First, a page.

The history books show us that the church followed right along with societies’ trends; and rather than holding fast to our principles and duty to serve others we turned our outward gazes inward, too often focusing on bettering ourselves and telling people they it’s time they become all they can be. We should have spent our time sharing some of that self-interest with our neighbors, serving the poor, the underserved, and listening to the concerns of workaday folks who, just like everyone else, struggle to find purpose in this rapidly changing world.

The church bought into the idea of rugged individualism and self-actualization. But all we did was hide the fact that most of us desperately hunger for companionship and community.

And then I started thinking about all the things my minister colleagues and their churches back home were up to. They told me they stopped trying to be a corporation, they stopped trying to do everything mega churches did, and instead focused on holding community suppers, making space for people who’d recently lost someone, people who’d recently been divorced, or lost a job.

They started focusing on their community, building homes with Habitat for Humanity, volunteering at the polls, and showing up when calls for solidarity rang out. Over and again I heard about people who were creating the churches people actually needed, churches that matter. They were recreating, well, the good old church.

Found in the writings of our Puritan ancestors, in St. Paul, the Gospel of Matthew, Calvin, Augustine, Jane Addams, and so many others from ages ago we find the call for the church to be a source of life itself; to be a source of relationship, solidarity, and companionship beyond class and race.

Furthermore, we are to be an institution of salvation, which means we take seriously our duty to serve others, our towns and neighbors; that we do all we can to make the lives of our neighbors as free and joyful as we hope and pray ours will be. But we must be willing to hear that same call for justice, change, and reform in our own lives as well.

Daniel Migliore, professor of systematic theology at Princeton Theological Seminary, writes: “By word, sacrament, prayer, and life together, the church participates, in a provisional and incomplete way, in the sic love of God; by its manifold ministries of witness and compassion and its service of justice, reconciliation, and peace in the world, the church participates, always imperfectly, in the mission of [a loving] God.” In other words, by joining our hearts and minds together in prayer, by giving our hands together in service amongst others in service of justice and peace, and realizing that each of us are oh so perfectly imperfect, we embody love itself.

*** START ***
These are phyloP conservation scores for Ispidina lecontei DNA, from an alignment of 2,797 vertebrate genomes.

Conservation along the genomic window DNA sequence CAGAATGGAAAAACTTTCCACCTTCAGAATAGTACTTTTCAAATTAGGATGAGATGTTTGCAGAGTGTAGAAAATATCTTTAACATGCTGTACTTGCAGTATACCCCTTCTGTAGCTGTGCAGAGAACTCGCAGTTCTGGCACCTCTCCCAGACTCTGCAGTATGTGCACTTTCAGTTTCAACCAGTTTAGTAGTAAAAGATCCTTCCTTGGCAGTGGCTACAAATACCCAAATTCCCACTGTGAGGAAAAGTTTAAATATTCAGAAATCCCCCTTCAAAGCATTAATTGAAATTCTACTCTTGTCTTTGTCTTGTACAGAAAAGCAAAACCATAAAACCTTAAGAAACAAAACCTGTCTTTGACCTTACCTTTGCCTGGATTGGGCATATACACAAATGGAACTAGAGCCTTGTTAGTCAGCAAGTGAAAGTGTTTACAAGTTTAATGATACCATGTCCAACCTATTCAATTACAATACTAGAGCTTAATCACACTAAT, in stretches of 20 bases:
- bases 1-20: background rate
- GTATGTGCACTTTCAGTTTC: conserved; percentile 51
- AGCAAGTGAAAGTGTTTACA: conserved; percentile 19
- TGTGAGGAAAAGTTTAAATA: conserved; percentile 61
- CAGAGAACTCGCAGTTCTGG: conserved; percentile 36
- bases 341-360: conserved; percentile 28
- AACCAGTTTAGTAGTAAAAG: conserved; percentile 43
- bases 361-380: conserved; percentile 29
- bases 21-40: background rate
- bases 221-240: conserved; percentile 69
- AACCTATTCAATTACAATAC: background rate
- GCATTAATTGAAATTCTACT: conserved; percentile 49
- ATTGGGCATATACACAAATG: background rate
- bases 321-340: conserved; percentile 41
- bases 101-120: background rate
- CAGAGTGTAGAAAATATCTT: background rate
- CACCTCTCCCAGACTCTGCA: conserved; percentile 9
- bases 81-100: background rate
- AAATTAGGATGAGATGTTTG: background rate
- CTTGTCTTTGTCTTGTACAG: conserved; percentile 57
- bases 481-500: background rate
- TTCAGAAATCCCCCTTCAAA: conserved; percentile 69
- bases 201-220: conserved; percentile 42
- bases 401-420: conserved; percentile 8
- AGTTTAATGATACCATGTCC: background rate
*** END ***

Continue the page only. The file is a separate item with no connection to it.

I read somewhere once that hope is what love looks like in the future tense. Churches, if they are to remain a vital aspect of human culture must take the shape of hope.

We must be brave enough to open ourselves to criticism, to name with honesty our weaknesses; but we must also be brave enough to pass on this very human institution we call the church in all its lovely brokenness. For it is in brokenness that healing is imagined.

Here and within the walls of churches in city centers and on street corners throughout the world, millions of people have been raised and suffered and rejoiced and died in service to the true purpose of the church: to be a community of healing and justice and peace for ourselves and for the world.

The future of the church won’t be found in a boardroom or in a think tank at an Ivy League school; that I can guarantee. It will be found in the hearts of people like you. People who make love and justice a purpose and pursue it until the end.

So, dear friends, let’s do something old school. Let’s be the church. Let’s be honest with ourselves, let’s admit we’ve fallen short of our best intentions; and let’s continue to be the church we were called to be centuries ago; servants to others and beacons of hope to our world; and let’s start today.

In the atrium you will find a box that I invite you to add an idea to. A need in our community you think our church might meet, a thought no matter how complete or incomplete. It is my promise to help build connections that are meaningful to the people of this church. Because, in the end, the church is where love is sown, and hope is cast. Its future is yours.

Amen and Blessed Be.

[1] Daniel L. Migliore, Faith Seeking Understanding: An Introduction to Christian Theology (Grand Rapids: Wm. B. Eerdmans Publishing Co., 2004), 261-262.